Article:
Investigation continues as hearing gets going for accused serial killer

Canadian Press

Saturday, December 21, 2002

VANCOUVER (CP) - In one of the many journals she left behind, Sarah deVries said she thought she had a guardian angel. She was a drug-addicted prostitute - poor, estranged from her two children. But she was alive.

Sarah deVries is show in this undated police handout photo. In one of the many journals she left behind in the squalid Downtown Eastside apartment in Vancouver she called home, deVries said she thought she had a guardian angel. (CP/HO)

I've been dead at least six times over in my heart. I know, nobody can tell me otherwise, that I should legally be six feet under pushing up the daisies, she wrote.

I truly believe that I have a guardian angel watching my every move.

Not long after, deVries would become one of more than 60 women who have disappeared since 1978 from the approximately eight city blocks that make up the Downtown Eastside. Thirty-seven of them went missing in a five-year span from the beginning of 1997 to November 2001.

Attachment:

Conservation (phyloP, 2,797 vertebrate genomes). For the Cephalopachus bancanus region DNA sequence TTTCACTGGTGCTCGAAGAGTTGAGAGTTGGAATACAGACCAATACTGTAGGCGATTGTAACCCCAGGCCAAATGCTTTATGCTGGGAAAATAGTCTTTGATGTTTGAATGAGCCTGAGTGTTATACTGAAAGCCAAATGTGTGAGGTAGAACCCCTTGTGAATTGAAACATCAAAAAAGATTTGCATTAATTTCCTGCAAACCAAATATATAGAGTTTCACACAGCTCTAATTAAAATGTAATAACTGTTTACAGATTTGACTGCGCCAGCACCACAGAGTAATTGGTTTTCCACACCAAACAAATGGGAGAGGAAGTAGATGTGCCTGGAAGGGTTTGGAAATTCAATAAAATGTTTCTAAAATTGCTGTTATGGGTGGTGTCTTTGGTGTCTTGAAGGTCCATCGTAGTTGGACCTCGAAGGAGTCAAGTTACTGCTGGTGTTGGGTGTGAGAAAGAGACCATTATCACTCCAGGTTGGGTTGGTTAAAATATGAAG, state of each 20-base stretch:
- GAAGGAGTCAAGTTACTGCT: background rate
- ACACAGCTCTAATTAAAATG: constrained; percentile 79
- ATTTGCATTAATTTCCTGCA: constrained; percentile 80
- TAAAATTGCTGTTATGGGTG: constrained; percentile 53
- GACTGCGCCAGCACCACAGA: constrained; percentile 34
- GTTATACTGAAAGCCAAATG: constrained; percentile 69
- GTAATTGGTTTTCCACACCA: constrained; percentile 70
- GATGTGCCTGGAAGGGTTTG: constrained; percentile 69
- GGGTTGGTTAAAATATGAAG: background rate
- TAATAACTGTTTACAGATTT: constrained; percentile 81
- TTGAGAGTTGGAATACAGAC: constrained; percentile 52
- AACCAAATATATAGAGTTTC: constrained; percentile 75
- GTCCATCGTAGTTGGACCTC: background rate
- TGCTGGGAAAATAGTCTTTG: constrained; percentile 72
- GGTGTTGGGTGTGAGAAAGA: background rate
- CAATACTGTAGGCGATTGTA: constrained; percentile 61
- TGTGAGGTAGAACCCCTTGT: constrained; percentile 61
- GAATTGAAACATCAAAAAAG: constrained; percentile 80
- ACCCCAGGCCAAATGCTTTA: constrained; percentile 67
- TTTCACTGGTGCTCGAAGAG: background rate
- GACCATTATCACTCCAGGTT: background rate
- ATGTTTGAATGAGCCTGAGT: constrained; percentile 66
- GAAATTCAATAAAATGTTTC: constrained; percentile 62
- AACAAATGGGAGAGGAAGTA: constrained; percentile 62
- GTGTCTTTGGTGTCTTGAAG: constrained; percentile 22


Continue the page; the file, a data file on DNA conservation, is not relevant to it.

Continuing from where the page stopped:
Now Robert William Pickton stands accused of murdering 15 of those women and police are continuing to search his suburban farm.

DeVries's family has been told that her DNA has been found at the farm, although no charges have been laid in her death.

Although Pickton's preliminary trial is just getting underway and trial is some time off, it is nearing the end of what has been a long and frustrating ordeal for family members.

n the coming months some family members will sit in a courtroom in the Vancouver suburb of Port Coquitlam and hear the Crown lay out its allegations against Pickton.

Maggie deVries said she will attend a couple of times, but doesn't plan to follow the case through the courts.

I'm not really prepared for it, said Sarah's sister.

I don't want to know a lot of details. I don't think that it would help me to know those kinds of things, she said.

Sarah deVries was last seen on the corner of Princess and East Hastings streets early the morning of April 14, 1998.

Her friend Sylvia was on the corner a block away.

Sylvia got into a car and drove around the block. When she and her date couldn't come to an agreement, she got out and noticed deVries was gone.

The petite 28-year-old is missing person case No. 98-88486 in the Vancouver Police Department, 39th on the list of missing women.